By S Mulvihill
Helen O’Brien is a master storyteller. In her one woman play we are introduced to Bronagh, a teenage Manchunian with Irish parents, a bad haircut and a crush. With a wickedly witty script and charismatic delivery O’Brien ensured her audience was thoroughly entertained for the hour.
Dressed simply in a black top and kilted skirt O’Brien seemlessly sheds twenty or so years to become her teenage alter-ego. With a perfectly nuanced performance she captures the angst and excitement everyone remembers from being that age, right down to the odd sideways tilt of the head, exasperated sighs and scuffing of shoes. Punctuated by clips from 80s songs between scenes, Bronagh takes us through her ‘big weekend’ of birthdays, family weddings, Irish Dancing championships and bad dresses. From disaster to disaster, Bronagh handles everything in an slightly naïve, sanguine manner and by the end you wish she was the kind of friend you had at that age. O’Brien shows off her skills as an Irish dancer throughout, which seem impressive, but herein lies the only downside to the show. The venue doesn’t have a raised stage or raked seating, so those not in the front row miss the full effect of the dancing as they can only see a head bobbing up and down. In a medium where all the performance lies in the footwork it is not an ideal space, but overall it doesn’t detract from a highly entertaining piece of theatre. There is humour in every line, and a quick, fluid movement to the script means you are almost afraid to laugh for fear of missing something great.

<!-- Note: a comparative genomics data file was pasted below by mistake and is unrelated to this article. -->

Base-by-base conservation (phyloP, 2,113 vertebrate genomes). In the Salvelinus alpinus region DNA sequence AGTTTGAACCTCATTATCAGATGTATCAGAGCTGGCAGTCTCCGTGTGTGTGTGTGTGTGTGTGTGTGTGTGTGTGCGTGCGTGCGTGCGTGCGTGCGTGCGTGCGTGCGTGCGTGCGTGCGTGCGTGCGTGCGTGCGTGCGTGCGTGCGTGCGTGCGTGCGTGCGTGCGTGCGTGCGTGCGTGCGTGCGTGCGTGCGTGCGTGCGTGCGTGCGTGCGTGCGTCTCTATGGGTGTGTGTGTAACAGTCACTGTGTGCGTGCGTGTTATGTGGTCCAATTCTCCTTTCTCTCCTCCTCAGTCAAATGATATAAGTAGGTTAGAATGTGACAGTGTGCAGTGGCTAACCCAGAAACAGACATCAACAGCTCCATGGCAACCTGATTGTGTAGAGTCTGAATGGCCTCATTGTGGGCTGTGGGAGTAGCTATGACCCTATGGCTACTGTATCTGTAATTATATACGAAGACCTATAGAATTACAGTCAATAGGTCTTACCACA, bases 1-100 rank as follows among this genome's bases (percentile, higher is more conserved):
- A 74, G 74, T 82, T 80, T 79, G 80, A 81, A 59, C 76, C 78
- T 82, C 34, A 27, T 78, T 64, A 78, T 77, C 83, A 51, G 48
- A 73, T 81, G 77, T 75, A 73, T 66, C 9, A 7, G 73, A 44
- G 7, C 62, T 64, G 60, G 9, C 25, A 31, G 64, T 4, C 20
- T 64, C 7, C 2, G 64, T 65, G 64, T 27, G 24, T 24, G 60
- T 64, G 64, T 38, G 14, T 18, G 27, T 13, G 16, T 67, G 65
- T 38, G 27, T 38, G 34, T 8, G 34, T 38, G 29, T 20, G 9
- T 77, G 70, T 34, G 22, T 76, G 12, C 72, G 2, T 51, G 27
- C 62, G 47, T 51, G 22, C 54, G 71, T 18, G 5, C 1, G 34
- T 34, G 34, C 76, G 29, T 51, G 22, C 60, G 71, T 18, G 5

Helen O’Brien has perfect comic timing and an easy manner which makes her audience totally comfortable. Bronagh’s Big Weekend might have some predictable twists, but O’Brien’s charm means you forgive and forget any cliches and immerse yourself entirely in the story.